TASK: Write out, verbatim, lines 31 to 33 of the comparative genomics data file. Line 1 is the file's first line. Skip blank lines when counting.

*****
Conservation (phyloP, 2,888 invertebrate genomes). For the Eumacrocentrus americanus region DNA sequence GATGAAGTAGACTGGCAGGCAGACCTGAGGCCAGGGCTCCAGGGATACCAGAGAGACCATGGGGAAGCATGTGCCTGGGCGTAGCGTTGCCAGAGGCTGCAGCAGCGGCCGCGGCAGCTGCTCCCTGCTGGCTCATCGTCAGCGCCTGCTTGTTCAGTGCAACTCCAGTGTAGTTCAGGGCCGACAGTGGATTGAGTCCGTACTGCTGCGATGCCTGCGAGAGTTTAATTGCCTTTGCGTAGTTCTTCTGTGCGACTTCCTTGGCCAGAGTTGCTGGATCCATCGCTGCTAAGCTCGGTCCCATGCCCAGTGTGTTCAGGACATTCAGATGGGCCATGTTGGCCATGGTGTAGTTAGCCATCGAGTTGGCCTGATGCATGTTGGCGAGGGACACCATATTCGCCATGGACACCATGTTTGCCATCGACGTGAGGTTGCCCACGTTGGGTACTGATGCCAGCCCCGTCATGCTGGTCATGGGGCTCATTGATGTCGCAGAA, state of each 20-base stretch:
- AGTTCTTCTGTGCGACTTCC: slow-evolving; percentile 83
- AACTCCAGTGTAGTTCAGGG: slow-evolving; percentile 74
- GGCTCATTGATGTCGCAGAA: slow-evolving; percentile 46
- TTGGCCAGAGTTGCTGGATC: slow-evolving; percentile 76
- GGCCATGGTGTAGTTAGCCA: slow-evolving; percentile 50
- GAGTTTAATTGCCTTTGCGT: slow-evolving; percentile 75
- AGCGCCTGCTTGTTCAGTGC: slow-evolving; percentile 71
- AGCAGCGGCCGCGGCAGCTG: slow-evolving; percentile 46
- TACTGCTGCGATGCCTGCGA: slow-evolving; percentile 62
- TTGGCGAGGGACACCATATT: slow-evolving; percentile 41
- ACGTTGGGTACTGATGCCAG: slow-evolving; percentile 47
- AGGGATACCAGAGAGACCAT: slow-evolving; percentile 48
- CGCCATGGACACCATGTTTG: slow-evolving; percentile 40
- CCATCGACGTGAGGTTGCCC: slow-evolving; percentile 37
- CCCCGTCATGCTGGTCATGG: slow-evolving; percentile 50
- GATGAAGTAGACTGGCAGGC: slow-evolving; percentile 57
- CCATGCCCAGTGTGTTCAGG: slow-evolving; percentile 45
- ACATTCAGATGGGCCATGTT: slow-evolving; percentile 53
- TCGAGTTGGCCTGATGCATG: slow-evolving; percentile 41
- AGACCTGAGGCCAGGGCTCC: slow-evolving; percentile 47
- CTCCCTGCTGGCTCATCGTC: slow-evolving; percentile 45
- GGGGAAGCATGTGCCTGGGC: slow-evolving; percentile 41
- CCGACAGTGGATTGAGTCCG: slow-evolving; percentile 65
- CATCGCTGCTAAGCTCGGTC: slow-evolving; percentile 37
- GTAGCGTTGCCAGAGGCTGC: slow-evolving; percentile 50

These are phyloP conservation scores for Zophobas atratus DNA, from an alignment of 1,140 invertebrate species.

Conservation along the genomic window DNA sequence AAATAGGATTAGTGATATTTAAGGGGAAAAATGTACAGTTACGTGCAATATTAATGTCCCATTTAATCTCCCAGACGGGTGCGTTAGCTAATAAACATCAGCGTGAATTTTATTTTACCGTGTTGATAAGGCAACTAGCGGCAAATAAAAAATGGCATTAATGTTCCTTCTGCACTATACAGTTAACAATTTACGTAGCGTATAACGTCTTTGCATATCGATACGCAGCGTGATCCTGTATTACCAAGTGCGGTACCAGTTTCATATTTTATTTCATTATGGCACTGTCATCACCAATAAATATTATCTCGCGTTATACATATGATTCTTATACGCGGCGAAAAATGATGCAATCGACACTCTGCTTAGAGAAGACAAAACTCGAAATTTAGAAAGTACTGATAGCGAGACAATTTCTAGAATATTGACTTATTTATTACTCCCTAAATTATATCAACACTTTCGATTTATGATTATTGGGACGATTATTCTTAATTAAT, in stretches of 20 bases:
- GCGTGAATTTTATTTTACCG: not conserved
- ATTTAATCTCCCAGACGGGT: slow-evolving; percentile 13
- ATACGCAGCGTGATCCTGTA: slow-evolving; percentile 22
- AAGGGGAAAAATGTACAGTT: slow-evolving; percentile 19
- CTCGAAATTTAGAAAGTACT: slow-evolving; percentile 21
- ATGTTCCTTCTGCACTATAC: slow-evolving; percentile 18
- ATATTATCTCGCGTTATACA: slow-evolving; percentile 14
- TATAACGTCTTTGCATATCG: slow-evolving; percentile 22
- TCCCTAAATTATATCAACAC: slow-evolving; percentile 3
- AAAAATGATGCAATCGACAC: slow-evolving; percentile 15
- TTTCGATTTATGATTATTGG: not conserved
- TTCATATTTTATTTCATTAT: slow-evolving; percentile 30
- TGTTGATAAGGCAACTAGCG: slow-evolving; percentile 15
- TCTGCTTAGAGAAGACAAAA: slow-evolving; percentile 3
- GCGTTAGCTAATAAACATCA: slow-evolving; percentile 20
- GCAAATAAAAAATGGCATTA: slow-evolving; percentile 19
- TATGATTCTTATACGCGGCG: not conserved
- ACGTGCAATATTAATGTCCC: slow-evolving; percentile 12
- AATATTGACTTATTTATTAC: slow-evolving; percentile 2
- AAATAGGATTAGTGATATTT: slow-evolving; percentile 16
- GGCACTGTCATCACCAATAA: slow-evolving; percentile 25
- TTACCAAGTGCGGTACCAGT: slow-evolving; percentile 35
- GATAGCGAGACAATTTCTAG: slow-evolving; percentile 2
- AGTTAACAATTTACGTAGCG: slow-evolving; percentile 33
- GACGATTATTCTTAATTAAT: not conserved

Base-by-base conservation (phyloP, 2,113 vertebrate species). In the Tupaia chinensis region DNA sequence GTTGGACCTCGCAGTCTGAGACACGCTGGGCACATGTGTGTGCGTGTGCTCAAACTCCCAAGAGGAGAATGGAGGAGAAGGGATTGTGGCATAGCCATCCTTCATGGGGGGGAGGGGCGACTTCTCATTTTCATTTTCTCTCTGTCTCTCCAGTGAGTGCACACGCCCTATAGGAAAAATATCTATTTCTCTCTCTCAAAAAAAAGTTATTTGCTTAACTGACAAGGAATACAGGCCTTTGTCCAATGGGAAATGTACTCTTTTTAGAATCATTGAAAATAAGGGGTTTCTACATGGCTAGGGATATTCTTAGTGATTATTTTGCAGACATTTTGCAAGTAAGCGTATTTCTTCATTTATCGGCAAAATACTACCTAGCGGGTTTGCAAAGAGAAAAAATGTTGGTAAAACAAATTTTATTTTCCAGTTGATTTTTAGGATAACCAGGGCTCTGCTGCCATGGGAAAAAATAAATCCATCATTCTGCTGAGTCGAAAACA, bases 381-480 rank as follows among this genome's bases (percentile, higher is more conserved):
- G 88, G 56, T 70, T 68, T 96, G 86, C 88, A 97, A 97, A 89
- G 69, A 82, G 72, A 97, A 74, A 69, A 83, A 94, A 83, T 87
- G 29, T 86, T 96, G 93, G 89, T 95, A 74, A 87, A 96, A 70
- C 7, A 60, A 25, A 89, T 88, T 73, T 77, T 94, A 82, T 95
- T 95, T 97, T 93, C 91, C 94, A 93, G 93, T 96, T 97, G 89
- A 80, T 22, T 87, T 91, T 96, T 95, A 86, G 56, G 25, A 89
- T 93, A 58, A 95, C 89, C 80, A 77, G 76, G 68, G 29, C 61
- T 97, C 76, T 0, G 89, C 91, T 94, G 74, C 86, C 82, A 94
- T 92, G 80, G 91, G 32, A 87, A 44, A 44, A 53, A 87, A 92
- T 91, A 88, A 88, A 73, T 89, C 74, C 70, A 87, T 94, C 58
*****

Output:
- ATACGCAGCGTGATCCTGTA: slow-evolving; percentile 22
- AAGGGGAAAAATGTACAGTT: slow-evolving; percentile 19
- CTCGAAATTTAGAAAGTACT: slow-evolving; percentile 21